TIFTON, GA (WALB) - Honey bees play a critical role in our lives, but their survival is threatened by a number of factors.
Lorie Marchant has more than a handful of hives in her own backyard, giving homes to the vital insects.
A Facebook video shows a swarm of bees that took over a tree at the Tift area YMCA, that's when beekeeper Lorie Marchant was called in to take them home.
"It's just important not to kill the bees because they pollinate up to 80 percent of our agricultural crops and without them, we would lose our food supply," said Marchant.
Marchant said that she is one of the only people in the area who will safely take a swarm of thousands of bees following their queen and relocate them.
She asks people to call her before they spray, because she has a place for them in her own backyard.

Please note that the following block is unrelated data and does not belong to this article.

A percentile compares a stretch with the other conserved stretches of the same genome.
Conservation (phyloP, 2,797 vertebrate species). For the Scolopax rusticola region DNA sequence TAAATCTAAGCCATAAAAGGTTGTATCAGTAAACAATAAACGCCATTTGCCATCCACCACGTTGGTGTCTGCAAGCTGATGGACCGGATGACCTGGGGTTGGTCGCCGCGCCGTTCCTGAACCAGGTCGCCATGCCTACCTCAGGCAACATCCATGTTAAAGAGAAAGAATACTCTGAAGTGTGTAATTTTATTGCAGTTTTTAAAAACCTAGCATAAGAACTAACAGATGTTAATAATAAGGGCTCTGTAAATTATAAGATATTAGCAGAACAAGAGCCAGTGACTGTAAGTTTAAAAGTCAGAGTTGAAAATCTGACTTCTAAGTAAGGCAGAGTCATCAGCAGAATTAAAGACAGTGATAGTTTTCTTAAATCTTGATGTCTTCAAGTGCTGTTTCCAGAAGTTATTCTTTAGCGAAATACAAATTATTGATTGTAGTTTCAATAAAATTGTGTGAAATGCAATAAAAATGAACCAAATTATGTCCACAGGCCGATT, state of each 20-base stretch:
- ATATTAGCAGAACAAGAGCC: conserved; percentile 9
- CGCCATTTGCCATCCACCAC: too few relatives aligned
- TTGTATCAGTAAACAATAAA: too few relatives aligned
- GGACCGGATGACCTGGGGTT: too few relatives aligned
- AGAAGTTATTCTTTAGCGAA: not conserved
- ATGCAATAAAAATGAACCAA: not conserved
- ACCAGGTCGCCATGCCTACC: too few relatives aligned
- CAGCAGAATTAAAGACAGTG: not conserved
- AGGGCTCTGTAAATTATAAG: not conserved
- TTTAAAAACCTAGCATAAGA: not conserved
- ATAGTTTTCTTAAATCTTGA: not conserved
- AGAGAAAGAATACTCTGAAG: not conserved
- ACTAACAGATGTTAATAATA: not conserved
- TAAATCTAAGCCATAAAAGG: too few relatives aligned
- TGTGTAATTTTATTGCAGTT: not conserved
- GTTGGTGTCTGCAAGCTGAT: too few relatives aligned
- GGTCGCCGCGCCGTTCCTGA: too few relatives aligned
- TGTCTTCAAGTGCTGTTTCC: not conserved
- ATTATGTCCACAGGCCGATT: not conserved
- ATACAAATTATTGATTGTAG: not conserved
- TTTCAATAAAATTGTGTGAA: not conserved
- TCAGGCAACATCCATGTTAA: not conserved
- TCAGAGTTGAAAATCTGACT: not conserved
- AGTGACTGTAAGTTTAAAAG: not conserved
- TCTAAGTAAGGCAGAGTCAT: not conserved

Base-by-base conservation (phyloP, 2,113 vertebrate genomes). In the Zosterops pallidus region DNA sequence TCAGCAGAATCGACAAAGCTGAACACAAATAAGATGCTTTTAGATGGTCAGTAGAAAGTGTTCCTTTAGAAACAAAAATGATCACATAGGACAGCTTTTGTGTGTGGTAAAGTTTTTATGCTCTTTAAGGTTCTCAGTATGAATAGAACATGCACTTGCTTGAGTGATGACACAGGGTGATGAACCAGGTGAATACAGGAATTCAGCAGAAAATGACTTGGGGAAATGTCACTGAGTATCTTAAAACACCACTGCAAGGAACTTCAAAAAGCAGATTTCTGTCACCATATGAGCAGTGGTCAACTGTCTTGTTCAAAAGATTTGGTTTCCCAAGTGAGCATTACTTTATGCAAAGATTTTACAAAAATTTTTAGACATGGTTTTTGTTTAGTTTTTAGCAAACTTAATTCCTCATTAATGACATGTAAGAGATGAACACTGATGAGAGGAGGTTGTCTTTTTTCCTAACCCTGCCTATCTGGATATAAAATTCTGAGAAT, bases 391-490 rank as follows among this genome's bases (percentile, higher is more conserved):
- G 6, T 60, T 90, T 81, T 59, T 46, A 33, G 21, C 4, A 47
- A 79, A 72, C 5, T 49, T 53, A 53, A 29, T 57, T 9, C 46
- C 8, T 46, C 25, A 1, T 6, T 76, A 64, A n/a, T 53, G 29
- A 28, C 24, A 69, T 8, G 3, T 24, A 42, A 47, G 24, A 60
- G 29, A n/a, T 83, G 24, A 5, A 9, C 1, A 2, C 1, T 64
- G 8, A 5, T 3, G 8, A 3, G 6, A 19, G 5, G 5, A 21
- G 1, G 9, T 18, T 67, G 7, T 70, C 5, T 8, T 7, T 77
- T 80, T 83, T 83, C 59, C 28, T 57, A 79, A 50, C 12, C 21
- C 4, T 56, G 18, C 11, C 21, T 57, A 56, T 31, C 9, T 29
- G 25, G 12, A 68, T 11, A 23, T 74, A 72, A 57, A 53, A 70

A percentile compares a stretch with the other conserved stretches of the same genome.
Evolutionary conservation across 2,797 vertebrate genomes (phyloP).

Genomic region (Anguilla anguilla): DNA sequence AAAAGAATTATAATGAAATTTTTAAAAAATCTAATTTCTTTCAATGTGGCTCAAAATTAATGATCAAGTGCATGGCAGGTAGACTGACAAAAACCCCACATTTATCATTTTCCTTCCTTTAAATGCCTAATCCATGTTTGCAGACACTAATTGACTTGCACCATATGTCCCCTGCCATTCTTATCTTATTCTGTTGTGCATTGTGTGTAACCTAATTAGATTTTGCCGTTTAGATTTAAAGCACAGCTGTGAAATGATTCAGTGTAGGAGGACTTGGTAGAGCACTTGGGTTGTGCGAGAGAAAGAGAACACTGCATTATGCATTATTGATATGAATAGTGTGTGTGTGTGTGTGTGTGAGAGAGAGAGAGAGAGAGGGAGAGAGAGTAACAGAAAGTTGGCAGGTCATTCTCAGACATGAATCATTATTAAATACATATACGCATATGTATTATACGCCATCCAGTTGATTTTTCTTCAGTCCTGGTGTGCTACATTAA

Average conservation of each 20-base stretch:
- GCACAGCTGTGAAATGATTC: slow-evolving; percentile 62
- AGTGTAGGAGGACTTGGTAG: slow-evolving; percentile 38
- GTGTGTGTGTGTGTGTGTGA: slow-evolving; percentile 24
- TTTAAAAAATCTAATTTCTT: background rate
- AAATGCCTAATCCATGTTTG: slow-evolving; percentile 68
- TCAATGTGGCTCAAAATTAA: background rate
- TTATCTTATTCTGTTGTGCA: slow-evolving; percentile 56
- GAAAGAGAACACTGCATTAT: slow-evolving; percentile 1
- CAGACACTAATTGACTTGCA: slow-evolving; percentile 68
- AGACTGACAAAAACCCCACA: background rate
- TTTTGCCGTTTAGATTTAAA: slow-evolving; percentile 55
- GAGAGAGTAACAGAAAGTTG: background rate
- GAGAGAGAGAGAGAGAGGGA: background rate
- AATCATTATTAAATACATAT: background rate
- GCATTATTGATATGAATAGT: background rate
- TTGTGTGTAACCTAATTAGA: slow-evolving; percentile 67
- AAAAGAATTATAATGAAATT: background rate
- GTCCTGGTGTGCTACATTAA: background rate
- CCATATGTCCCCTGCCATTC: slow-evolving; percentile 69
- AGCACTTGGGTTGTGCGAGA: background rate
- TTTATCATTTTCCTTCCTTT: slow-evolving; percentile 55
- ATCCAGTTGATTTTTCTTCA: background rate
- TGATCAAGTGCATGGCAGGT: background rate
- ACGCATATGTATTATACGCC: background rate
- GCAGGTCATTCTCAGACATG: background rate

"A lot of these, they don't have a honey super on top because I just collected these swarms this year," said Marchant.
Marchant uses the creatures' honey, but said she's doing this to provide refuge to the threatened population.
From the environment to pests and people, Marchant said that the honey bee population is at risk.
But the most mysterious issue affecting hives is colony collapse disorder, where worker bees just vanish.
"The queen may be left and just a few very young bees, but thousands of bees, the workers, are just gone. There is no evidence of dead bees on the ground. We don't know what's going on."
But what Marchant does know, is that when she packs up her truck to collect a swarm, it's headed to a caring home.
Marchant said people don't have to be a beekeeper to help the bugs stay alive. They can plant flowers or support others helping.
For more information about Marchant or to contact her, visit her website.